Most rental companies have a one day minimum rental period. Price for durations less than a day normally are not regulated. If you need to return the car at significantly different time of the day, you can try haggling to get extra hours for free.

Insurance Surcharges[edit]

If the car is damaged or stolen, or if your car damages another or injures or kills someone, your liabilities (to the rental agency and/or others) can go far beyond the fee you agreed to pay for the rental. In addition to paying for any repairs required, the rental car company will charge you for administrative costs for managing repairs, plus any loss of revenue while the car is being repaired.

Usually when you rent a car you are presented with several insurance options. Some of these are:

  • Collision Damage Waiver/Loss Damage Waiver - Under standard rental car contracts, you are personally liable to the rental car company for the cost of repairs (or even the pre-accident depreciated value of the entire vehicle) if the vehicle comes back with any damage whatsoever, or is totally destroyed or disabled. This option reduces your personal liability to the rental car company for such damage. It is sometimes included in the total rental cost. In most jurisdictions it reduces your liability only to a fixed amount (a deductible) and you are still personally responsible for all damage up to the deductible limit.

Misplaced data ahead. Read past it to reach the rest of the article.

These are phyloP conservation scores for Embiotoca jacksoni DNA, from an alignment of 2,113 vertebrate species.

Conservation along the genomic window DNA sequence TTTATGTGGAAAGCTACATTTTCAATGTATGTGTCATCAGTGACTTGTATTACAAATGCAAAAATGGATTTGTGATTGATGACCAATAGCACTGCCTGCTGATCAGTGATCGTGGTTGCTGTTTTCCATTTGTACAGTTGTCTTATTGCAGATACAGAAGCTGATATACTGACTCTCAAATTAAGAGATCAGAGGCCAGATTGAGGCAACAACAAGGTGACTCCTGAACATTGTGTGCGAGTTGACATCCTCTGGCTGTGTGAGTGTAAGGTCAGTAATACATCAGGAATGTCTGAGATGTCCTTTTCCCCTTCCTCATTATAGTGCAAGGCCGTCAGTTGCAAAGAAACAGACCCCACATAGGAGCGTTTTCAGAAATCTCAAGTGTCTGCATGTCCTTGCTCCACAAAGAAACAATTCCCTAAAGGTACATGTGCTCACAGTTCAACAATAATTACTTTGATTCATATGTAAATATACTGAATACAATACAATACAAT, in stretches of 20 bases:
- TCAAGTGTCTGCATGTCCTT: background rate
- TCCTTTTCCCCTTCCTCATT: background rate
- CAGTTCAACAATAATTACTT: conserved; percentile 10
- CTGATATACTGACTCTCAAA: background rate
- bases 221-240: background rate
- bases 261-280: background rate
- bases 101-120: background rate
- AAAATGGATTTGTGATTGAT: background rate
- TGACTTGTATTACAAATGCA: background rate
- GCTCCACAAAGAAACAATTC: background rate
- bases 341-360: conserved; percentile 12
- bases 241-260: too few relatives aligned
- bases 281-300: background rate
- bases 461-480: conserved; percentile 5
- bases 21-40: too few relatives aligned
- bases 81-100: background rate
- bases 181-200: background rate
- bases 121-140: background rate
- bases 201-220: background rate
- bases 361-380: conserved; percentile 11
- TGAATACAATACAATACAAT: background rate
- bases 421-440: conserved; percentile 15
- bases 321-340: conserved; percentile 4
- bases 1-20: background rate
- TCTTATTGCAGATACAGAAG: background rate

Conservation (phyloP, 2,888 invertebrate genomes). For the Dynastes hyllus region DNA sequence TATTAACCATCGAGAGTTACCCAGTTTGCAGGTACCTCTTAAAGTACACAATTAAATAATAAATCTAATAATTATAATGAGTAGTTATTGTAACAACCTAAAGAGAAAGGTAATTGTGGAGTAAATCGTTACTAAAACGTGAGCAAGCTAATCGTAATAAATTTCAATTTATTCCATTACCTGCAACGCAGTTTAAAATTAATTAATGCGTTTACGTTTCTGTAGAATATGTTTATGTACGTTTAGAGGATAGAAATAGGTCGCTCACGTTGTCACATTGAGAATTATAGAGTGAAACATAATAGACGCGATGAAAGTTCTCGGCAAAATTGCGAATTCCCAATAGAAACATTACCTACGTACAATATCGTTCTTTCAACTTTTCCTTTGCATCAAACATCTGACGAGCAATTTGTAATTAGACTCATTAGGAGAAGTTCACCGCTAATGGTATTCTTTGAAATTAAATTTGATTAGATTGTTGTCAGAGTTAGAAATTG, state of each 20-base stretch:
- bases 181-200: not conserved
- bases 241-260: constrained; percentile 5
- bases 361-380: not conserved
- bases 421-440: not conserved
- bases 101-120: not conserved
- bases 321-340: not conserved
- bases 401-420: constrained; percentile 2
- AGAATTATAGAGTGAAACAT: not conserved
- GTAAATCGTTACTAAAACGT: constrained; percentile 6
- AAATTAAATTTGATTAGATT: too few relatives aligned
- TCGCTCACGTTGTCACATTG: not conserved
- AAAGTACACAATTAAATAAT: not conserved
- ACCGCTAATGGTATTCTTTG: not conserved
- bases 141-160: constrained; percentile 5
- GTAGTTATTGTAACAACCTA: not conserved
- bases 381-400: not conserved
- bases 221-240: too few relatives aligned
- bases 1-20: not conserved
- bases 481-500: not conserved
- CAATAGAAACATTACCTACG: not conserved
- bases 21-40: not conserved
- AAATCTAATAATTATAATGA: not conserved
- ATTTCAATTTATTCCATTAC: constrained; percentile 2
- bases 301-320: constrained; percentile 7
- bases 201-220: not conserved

• Liability Insurance - If an accident occurs while you are driving the rental car and a court rules that you were at fault and are liable for monetary damages to people injured in the accident (or their survivors if they were killed), then this insurance covers those damages. If you are a resident of the country where you are renting, this is normally supplemental to your personal auto insurance and may be unnecessary. If you are renting a vehicle outside of your home country, this is absolutely essential unless your personal auto insurance specifically includes international coverage for the country you are visiting. (For example, the majority of U.S. auto policies include Canadian coverage.) Liability insurance is very important in certain countries, such as Mexico, where uninsured drivers are normally held in jail for several months until fault is determined.